Healthy Pets, Happy Owners

December 18, 2013

For more information, contact: Michele Walsh, State Veterinarian at (207) 287-7615

Helpful tips from the State Veterinarian

AUGUSTA - The holiday season is a popular time for Maine families to consider the addition of a new pet to the brood. The Maine Department of Agriculture, Conservation and Forestry’s Division of Animal and Plant Health urges Mainers to take the time and care worthy of this significant and potentially joyful step when considering obtaining a new dog or cat.

“Healthy pets make happy owners. We want all Mainers to have a positive experience adopting a new family member,” noted Maine State Veterinarian, Dr. Michele Walsh. “Obtaining a pet is a significant emotional and economic commitment. Taking a few additional steps up front will help ensure that a new pet is healthy and well-adjusted, and can prevent disappointment down the road.”

By doing some important but basic research ahead of time, Mainers can help ensure the animal they are adopting is healthy and the animal organization with which they are working is compliant with Maine laws designed to protect consumers. Paying close attention to these details can increase the likelihood that new pets will bring many years of enjoyment to Maine families.

Cautionary Tale:

At the end of September, a stray puppy brokered by an out-of-state rescue organization was adopted by a Vermont family. Shortly after the adoption, the puppy began exhibiting signs consistent with rabies and was ultimately euthanized and tested for the disease. The pup tested positive for rabies, and more than 15 people exposed to her received rabies post-exposure treatment. This situation, while unusual, underscores the importance of exercising due diligence and dealing with reputable sources when obtaining a new pet.

Fortunately, many groups – including local humane societies, shelters, rescue organizations and breeders - do wonderful work with animals and provide excellent opportunities to meet and learn about potential new pets prior to taking them home. Interacting with animals on-site prior to adoption gives families a chance to learn about any special behavioral or health requirements the animal might have, and obtain a copy of the animal’s vaccination and health records. Reputable groups work closely with licensed veterinarians who assess the health of the animals in the facility, treat any medical issues, and may spay or neuter new arrivals before they are made available for adoption.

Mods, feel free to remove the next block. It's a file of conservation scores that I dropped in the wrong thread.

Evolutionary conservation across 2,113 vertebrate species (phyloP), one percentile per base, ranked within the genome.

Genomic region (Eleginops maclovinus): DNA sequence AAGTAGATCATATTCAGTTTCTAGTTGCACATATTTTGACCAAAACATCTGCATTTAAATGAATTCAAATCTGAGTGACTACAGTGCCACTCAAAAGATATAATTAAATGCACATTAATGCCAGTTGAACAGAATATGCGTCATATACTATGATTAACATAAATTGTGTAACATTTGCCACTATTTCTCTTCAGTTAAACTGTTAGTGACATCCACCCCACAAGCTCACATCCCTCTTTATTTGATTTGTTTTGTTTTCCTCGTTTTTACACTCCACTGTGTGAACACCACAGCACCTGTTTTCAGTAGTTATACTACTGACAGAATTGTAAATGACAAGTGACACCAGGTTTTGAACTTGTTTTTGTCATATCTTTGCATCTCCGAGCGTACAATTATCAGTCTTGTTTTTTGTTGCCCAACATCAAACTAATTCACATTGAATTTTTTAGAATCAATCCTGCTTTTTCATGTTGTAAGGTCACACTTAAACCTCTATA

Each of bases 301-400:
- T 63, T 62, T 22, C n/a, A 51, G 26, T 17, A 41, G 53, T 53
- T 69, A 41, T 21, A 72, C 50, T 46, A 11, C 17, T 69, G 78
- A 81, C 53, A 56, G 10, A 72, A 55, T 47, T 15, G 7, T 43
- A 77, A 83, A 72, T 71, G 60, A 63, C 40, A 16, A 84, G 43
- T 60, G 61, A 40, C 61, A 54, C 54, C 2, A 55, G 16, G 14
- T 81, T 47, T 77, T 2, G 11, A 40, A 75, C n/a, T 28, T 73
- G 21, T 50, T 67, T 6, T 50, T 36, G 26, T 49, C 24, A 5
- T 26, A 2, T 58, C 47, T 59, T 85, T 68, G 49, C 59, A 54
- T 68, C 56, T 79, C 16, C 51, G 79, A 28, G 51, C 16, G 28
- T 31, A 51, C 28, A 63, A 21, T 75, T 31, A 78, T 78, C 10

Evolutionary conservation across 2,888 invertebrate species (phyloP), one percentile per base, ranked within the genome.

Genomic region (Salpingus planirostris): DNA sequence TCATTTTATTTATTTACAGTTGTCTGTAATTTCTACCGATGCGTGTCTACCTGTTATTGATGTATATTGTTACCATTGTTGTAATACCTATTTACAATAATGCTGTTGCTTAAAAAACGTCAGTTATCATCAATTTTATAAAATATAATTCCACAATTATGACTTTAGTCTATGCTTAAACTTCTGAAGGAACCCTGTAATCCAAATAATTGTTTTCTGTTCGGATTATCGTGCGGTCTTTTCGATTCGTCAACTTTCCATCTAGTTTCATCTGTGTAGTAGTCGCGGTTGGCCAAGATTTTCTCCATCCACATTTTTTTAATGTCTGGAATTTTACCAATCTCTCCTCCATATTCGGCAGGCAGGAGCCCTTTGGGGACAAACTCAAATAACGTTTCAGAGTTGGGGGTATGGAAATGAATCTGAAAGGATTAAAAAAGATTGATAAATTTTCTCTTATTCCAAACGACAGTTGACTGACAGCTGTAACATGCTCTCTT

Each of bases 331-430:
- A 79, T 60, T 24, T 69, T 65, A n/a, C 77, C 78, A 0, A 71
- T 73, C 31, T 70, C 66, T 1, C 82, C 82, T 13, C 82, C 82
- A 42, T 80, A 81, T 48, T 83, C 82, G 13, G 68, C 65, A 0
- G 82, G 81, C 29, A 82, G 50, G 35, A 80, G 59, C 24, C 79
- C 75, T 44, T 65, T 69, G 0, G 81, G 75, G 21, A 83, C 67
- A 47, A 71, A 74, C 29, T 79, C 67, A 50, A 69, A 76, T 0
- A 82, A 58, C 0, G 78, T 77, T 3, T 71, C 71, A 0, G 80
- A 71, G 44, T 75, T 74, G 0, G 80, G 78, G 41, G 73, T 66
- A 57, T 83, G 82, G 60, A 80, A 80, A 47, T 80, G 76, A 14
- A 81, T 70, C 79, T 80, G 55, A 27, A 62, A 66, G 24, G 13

Dr. Walsh recommends the following tips when adopting a new pet:

  1. Work with a reputable local humane society whenever possible
  2. Meet with the pet prior to adopting to ensure that its behavior and demeanor are a good match for your family
  3. Obtain a copy of the animal’s medical record, vaccination history, and Certificate of Veterinary Inspection
  4. Ensure that the dog or cat is vaccinated for rabies if it is three months of age or older
  5. If working with a rescue organization, ensure that it is properly registered and licensed in the state of Maine and in the state where the business is based, and/or with USDA Animal Care.

Mainers can contact the Department of Agriculture, Conservation and Forestry’s Animal Health office at (207)287-3701 for more information on which animal rescue and breeding organizations are appropriately registered or visit the Animal Health section of the DACF website http://www.maine.gov/dacf/ahw/animal_health/index.shtml for more information on this topic.

For more information about the Maine Department of Agriculture, Conservation and Forestry, go to: http://www.maine.gov/dacf